Friday, June 5, 2009

Today's lesson from Practical Economics

Market vs. command price systems

The merits of a price system functioning within the free market are overwhelming in moving scarce resources to their most efficient use in a fair and equitable manner. Market economic systems embrace the components of a price system to effortlessly move resources. Command economic systems ignore the components of a price system causing resource inefficiency. This is not to say that a command economy does not have prices, but that price is determined by decree and not supply and demand. Because of this, a command economy has the problem of allocating the time, money, labor and capital necessary to meet the millions of diverse wants and needs of a population. In trying to do so, the command approach is faced with the staggering proposition of trying to digest literally millions if not billions of pieces of information that changes every second to determine prices.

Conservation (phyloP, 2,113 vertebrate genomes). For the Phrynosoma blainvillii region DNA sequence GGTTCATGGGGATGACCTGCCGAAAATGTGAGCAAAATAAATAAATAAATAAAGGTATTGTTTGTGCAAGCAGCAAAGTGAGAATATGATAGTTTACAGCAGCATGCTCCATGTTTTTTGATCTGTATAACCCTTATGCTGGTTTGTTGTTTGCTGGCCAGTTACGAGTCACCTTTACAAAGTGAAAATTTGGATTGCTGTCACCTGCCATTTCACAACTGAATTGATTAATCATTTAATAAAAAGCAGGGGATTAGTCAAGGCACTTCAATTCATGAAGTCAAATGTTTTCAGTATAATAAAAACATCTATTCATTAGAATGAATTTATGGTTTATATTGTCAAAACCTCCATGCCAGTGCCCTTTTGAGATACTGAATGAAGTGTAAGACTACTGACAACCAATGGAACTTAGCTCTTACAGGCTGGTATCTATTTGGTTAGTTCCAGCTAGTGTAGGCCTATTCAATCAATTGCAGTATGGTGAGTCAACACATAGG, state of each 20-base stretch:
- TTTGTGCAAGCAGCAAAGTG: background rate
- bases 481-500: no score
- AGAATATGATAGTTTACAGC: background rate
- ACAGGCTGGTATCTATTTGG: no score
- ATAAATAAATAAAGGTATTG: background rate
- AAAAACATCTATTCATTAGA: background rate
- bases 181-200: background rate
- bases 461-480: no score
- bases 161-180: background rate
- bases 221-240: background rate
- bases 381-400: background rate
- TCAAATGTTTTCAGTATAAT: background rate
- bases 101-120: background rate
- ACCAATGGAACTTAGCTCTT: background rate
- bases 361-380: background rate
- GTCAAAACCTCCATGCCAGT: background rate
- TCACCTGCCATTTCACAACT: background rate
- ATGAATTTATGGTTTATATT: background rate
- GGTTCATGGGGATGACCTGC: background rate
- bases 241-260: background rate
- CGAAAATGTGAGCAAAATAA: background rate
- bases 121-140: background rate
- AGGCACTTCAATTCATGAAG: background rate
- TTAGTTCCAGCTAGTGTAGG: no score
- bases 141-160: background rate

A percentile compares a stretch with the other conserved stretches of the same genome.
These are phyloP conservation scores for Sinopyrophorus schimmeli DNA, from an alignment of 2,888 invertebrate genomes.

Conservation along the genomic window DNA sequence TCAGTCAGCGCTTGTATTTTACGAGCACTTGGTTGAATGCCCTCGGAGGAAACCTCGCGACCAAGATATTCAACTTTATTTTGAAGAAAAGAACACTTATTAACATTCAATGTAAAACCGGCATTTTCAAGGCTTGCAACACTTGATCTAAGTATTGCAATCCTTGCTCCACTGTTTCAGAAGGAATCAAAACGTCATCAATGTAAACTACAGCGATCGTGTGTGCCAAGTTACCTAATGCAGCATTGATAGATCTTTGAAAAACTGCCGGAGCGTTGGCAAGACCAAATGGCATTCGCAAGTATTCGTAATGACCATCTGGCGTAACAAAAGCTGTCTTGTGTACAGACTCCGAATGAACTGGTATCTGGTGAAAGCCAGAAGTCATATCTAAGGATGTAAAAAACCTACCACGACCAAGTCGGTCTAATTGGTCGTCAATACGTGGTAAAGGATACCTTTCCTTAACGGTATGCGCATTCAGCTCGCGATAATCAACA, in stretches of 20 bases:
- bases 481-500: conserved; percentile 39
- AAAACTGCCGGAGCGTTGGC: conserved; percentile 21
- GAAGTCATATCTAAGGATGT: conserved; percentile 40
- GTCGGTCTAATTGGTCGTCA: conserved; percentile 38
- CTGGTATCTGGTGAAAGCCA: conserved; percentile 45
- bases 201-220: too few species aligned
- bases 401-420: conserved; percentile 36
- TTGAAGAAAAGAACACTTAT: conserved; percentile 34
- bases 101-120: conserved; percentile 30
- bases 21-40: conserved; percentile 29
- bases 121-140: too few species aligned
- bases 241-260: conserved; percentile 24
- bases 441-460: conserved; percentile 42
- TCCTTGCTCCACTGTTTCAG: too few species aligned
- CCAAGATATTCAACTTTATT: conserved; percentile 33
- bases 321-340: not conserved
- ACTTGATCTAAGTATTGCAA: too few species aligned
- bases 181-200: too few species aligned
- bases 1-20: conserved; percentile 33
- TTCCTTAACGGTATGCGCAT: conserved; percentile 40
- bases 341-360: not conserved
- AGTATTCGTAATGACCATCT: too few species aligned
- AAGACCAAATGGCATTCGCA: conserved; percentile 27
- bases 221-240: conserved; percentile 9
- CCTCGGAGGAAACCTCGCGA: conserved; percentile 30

History has shown the disastrous results of fallible men trying to indeed figure out the dynamic needs of the people through a command approach to prices. The miracle of the market framework is that the same complex situation is quickly and easily solved by a free exchange price system without fanfare or warfare.


  1. So true. In conutries where goverment did have absolutist control over its citizens, the failure was all the more stunning and spectacular (read USSR). The natural force of the free market won out despite the deaths of 100 million Russians to make it work. Centrally planned economies do not recognize that a spontaneous, natural division of labor is necessary for economic progress; it is anathema to the central planner's motive.

    Who is John Galt?

  2. It is not surprising that in the most corrupt and tyrannical governments, there is a distinct feeling of anticapitalism.

  3. The world will change when you are ready to pronounce this oath:

    I swear by my Life and my love of it that I will never live for the sake of another man,
    nor ask another man to live for the sake of mine.

    John Galt